Innovation in Doctoral Nursing Education: One University's Response to the IOM Recommendation

Saturday, 28 October 2017

Carie Denise Hancock, PhD
School of Nursing, William Carey University, Biloxi, MS, USA

In 2010, the Institute of Medicine (IOM) in conjunction with the Robert Wood Johnson Foundation released a report with key messages and specific recommendations for the profession of nursing. One of the key messages was nurses should achieve higher levels of education and training through an improved education system that promotes seamless academic progression. Specific recommendations included increasing numbers of baccalaureate-prepared nurses and doubling the number of doctorally-prepared nurses by 2020.

At that time, only 28% of nurses in Mississippi and 50% of nurses in the U.S. were prepared at the baccalaureate level or higher. Only 0.7% of nurses in Mississippi and 1.7% of nurses in the United States were prepared at the doctoral level ((Mississippi Institutions of Higher Learning, 2011). One university accepted the challenge to increase the number of doctorally-prepared nurses by creating a new Doctor of Philosophy (Ph.D.) in Nursing Education and Administration program. The success of the program is predicted to have a ripple effect as more academically-qualified nurse educators are available for faculty roles in baccalaureate and graduate education programs.

With a population of 27,801 Registered Nurses, only 0.7% of nurses in Mississippi were doctorally educated (BLS, 2015). The Mississippi Institute for Higher Learning reported that there were 119 nursing faculty with a doctoral degree in 2013 (McCrory, 2014). The production of new PhD graduates was low. The state reported two to three nursing PhD graduates per year between 2003 and 2010 (Jones, 2010)

The university had a rich history in nursing education, with programs for traditional Bachelor of Science in Nursing (BSN), RN to BSN, and Master of Science in Nursing (MSN) degrees. Because the existing MSN program emphasized nursing education, the faculty agreed that a PhD in nursing education and administration would be a natural fit for faculty skills and interest.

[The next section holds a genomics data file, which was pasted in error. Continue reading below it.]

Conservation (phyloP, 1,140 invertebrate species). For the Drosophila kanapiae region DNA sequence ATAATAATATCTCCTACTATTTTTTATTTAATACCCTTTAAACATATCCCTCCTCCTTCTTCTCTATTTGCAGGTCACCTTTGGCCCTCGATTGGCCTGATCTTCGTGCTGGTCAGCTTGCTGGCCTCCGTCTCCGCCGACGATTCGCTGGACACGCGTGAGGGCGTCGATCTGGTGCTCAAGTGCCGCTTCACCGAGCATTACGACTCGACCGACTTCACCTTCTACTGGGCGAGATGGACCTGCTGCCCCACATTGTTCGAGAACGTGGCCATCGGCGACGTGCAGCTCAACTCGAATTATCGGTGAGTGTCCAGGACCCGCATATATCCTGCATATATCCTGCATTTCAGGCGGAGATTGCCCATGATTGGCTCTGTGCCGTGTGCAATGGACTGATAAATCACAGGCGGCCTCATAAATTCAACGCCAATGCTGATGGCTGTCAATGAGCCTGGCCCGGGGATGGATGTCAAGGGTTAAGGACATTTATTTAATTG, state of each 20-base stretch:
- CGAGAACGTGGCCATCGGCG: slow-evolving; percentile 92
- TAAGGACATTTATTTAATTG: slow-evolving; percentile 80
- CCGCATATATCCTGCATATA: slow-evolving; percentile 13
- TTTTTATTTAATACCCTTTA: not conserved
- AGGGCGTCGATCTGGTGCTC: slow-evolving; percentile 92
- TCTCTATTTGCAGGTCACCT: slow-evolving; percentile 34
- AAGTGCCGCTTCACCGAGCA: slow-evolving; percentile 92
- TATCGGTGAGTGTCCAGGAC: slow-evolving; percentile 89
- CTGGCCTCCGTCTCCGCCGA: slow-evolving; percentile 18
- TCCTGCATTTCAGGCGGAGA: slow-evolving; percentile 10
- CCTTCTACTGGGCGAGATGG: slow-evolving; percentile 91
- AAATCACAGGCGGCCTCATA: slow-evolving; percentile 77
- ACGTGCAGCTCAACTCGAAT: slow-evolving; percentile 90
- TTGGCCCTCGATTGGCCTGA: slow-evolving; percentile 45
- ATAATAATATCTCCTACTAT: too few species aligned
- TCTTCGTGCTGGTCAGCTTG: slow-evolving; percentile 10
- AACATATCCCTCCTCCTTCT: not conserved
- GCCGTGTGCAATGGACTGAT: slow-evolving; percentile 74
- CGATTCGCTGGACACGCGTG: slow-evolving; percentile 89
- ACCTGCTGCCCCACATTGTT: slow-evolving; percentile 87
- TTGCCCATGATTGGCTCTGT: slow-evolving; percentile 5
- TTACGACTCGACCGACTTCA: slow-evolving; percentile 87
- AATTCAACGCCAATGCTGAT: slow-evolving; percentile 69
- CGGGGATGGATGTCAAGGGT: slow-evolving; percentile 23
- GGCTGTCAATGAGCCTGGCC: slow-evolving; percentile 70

The first step in the process of developing a new PhD program was to examine the current system and conduct a preliminary study to identify barriers. Administration and faculty leaders identified and interviewed nurses who were “all but dissertation” in the PhD process. Doctorally-prepared nursing faculty eligible to teach in PhD programs were also interviewed. Students and faculty reported that the biggest barrier to educational success was the traditional dissertation process.

Administrative leaders encouraged faculty to brainstorm for innovative ideas that would overcome the identified barriers noted in traditional PhD programs. In response, faculty designed a curriculum including a hybrid course delivery format with a guided dissertation process as the key feature. The guided dissertation process is facilitated by consistent, readily-available committee members who provide scholarly feedback in a prompt manner. Each committee member is compensated through assigned dissertation courses which apply to annual assigned faculty workload.

The PhD program was implemented in Fall 2012. The program consists of 60 credit hours offered in a hybrid format which allows the student to take 6-8 hours per term. Students could complete the plan of study in two years of full-time enrollment, or three years of part-time work.

The PhD in Nursing Education and Administration program graduated 21, 27, and 31 students in 2014, 2015, and 2016 respectively. This graduation rate dramatically exceeded the previous rate of new PhD graduates within the state of Mississippi which reported two to three nursing PhD graduates per year between 2003 and 2010 (Jones, 2010) and six in the 2012-2013 academic year (McCrory, 2014). Although not all of the 79 nurses who graduated from 2014-2016 remained in Mississippi, the majority did. Overall statistics are not yet available for the state, but many graduates report employment in the nursing education programs of Mississippi and neighboring states.

Upon graduation of each cohort group, the curriculum was evaluated by graduates and faculty. Curriculum revisions have included consolidating courses with similar content, adjusting credit hours and content within courses, and streamlining the class and committee meeting schedules. The guided dissertation process continues to be refined with the addition of a university-based statistician provided for each dissertation committee and fine-tuning assignment timing.

The program continues to be successful and has expanded beyond the region to include students from thirteen states and one foreign country. Further recommendations for change will be identified with faculty and student evaluations. While there are undoubtedly more changes to follow, this university has taken a lead in overcoming the barriers to doctoral nursing education and increasing the supply of doctorally-prepared nurse educators.